Mums & Tots: Managing bedtime with two children

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However easily (or not) your first child goes to bed it all gets more challenging when you add another child into the mix. So how should you manage bedtimes when you have a second child? There are a few options.

For the first few months the baby isn’t going to have much of a routine and everyone will be adjusting to having another member of the family. My advice for the early days is get as much help as possible and do whatever works. The older child needs help through the transition so trying to keep their routine as consistent as possible should help. Switching suddenly from Mum doing bedtime to Dad for instance can make them feel confused or resentful to the baby.

When baby starts to want to go to sleep at a fairly consistent time you can start a longer term approach. Hopefully one of these four approaches will work for you:

Divide and Conquer

If you have two children and two parents around at bedtime the easiest solution is to take one child each. This means you can follow their lead on when they want to go to sleep and give them both the attention they need.

If Dad can’t do the baby’s bedtime due to breastfeeding having him around means that Mum can at least occasionally do bedtime for the oldest child. This is can make a big difference if the eldest has been used to having mum to themselves because it gives a little one on one time between the two of you to reconnect.

All in One

It’s so easy to picture the scene, especially before you actually have children; the siblings happily play together in the bath, you get them both dressed in PJs, tuck them into bed, kiss them goodnight then go downstairs and relax. I’m sure that actually happens for some parents, but they are definitely in the minority.

For at least the first 6 months you probably won’t want to bathe the children together because the baby won’t be able to sit up and even with a bath support you’ll need to hold them at all times which leaves no hands left for helping a toddler. Add in older siblings wanting to splash and have fun in the bath and it can be pretty challenging.

Small children don’t normally need a bath every night so you could alternate bath nights until they are bigger or wash the oldest first. Babies want to go to sleep very soon after getting out of the bath so it’s probably not helpful the other way round.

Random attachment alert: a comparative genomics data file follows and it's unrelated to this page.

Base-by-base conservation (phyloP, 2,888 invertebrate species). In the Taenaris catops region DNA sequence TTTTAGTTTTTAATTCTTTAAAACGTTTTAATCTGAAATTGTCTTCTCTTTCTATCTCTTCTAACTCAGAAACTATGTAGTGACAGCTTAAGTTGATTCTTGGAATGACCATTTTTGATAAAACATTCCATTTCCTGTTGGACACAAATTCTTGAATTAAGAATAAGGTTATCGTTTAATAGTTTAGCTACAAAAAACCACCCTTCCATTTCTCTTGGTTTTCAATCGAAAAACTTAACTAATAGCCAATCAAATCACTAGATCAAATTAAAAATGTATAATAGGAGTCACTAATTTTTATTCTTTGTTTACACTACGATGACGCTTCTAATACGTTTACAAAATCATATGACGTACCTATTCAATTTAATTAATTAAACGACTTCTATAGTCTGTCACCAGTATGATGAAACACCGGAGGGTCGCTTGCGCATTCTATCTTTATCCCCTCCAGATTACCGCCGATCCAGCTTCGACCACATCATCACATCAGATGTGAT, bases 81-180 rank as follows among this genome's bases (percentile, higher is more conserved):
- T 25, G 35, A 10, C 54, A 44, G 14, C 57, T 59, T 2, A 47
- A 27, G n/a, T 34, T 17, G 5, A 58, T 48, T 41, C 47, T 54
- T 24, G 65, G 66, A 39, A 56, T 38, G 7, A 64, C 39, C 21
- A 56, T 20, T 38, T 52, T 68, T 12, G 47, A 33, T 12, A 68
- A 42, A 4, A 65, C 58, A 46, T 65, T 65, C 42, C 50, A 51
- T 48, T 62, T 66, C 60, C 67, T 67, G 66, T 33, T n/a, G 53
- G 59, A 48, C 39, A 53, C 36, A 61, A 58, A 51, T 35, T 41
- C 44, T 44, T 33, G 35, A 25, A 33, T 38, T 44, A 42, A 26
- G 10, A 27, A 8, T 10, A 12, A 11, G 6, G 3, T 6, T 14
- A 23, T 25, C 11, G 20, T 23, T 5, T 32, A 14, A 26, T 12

Once both are in night clothes the rest of bedtime will depend on your normal bedtime routine but it could involve tucking the eldest up in bed and holding the baby while you read them both a bedtime story. You can then either stay until they are asleep or leave them to drift off while you put baby down. Another approach can be to get the older sibling to lie quietly next to you in your bed while you feed the baby and get them to sleep then move the older child. I’ve found this approach sometime works really well, other nights big sister just wants to play.

Baby First

If baby goes to sleep (at least temporarily) then it can give you time to focus on the eldest’s bedtime. The biggest challenge to this approach is what to do with the eldest child while putting the baby to bed. How long you can leave them on their own will depend on their age and personality. While screen time before bed isn’t great for encouraging sleep I found the iPad essential for bedtimes with second baby. When they were both older my eldest will read or play independently until it was time for her to go to bed.

The other challenge can be that babies, especially newborn ones, don’t reliably stay asleep so you can face the dilemma of them waking up when you are doing bath time and having to choose between leaving the baby crying, leaving your older child briefly alone in the bath or cutting the bath short. None are great options.

Nevertheless youngest first is often a popular approach with the older child and it means you can normally have some quality time with them while doing the bedtime routine.

Eldest First

Your older child probably has a time and routine they are used to for bedtime, the baby probably doesn’t, so it can be easier to get the eldest to sleep first. Unless the baby is happy to wait awake somewhere safe eg the cot, it is likely they will be with you throughout the bedtime which isn’t always easy. It has the benefit that you can be with both children until the eldest is asleep (or until you leave them to go to sleep depending on how you do bedtimes).

I would love to hear how you got on if you give these approaches a try and please comment below if you have any other tips.

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About Kate Kirk

Kate lives on the border of London and Essex surrounded by the chaos caused by her two daughters, cat and partner. When she can distract her toddler for long enough she blogs at about honest parenting. As a co-parenting, non-dairy eating, occasionally depressed and often shouty mother of girls who love toys, books, going out and mess she covers a bit of everything and is often covered in everything. You can find her chatting away on Twitter (EssexKate), Instagram (EssexKate) and Facebook (CountingToTenBlog) when she should probably be tidying the house.